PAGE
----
Scott Walker was under pressure. It was September 2011, and earlier that year the first-term governor had turned himself into the poster boy of hardline Republican politics by passing the notorious anti-union measure Act 10, stripping public sector unions of collective bargaining rights.
Now he was under attack himself, pursued by progressive groups who planned revenge by forcing him into a recall election. His job was on the line.
He asked his main fundraiser, Kate Doner, to write him a briefing note on how they could raise enough money to win the election. At 6.39am on a Wednesday, she fired off an email to Walker and his top advisers flagged “red”.
“Gentlemen,” she began. “Here are my quick thoughts on raising money for Walker’s possible recall efforts.”
Her advice was bold and to the point. “Corporations,” she said. “Go heavy after them to give.” She continued: “Take Koch’s money. Get on a plane to Vegas and sit down with Sheldon Adelson. Ask for $1m now.”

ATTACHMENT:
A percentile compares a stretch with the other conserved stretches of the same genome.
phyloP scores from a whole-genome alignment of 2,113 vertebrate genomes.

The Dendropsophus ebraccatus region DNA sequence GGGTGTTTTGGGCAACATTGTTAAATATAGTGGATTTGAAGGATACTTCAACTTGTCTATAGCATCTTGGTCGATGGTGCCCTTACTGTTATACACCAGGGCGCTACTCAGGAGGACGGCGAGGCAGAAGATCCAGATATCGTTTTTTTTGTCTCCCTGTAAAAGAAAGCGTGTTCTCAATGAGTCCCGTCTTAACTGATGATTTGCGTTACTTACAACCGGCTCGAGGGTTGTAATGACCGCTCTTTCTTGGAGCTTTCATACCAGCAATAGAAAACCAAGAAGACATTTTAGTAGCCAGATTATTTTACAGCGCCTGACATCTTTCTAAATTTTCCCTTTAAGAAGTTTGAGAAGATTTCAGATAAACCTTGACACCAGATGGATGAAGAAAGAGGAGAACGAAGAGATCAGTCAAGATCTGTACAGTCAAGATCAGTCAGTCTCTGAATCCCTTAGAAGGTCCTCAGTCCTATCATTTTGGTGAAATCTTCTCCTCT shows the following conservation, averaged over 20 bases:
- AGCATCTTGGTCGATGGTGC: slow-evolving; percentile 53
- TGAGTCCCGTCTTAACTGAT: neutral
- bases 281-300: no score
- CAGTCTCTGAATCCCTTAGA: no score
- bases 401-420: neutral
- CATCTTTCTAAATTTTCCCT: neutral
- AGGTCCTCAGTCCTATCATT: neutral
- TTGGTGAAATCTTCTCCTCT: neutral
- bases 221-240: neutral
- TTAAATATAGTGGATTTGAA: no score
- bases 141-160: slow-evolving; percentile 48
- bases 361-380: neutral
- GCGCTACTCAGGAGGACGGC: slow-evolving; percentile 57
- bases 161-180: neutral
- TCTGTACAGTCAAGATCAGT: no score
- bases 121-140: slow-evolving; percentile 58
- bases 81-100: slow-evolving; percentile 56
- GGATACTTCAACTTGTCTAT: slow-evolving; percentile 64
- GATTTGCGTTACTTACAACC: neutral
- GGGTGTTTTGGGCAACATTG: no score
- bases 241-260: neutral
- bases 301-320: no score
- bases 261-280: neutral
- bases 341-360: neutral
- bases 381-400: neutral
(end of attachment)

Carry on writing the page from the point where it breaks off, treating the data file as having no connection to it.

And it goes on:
Her advice must have hit a sweet spot, because money was soon pouring in from big corporations and mega-wealthy individuals from across the nation. A few months after the memo, Adelson, a Las Vegas casino magnate who Forbes estimates has a personal fortune of $26bn, was to wire a donation of $200,000 for the cause.
Adelson’s generosity, like that of most of the other major donors solicited by Walker and crew, was made out not to the governor’s own personal campaign committee but to a third-party group that did not have to disclose its donors. In the world of campaign finance, the group was known as a “dark money” organisation, as it was the recipient of a secret flow of funds that the public knew nothing about.
One of the checks made out to the group, for $10,000, came from a financier called G Frederick Kasten Jr. In the subject line of the check, Kasten had written in his own hand: “Because Scott Walker asked”.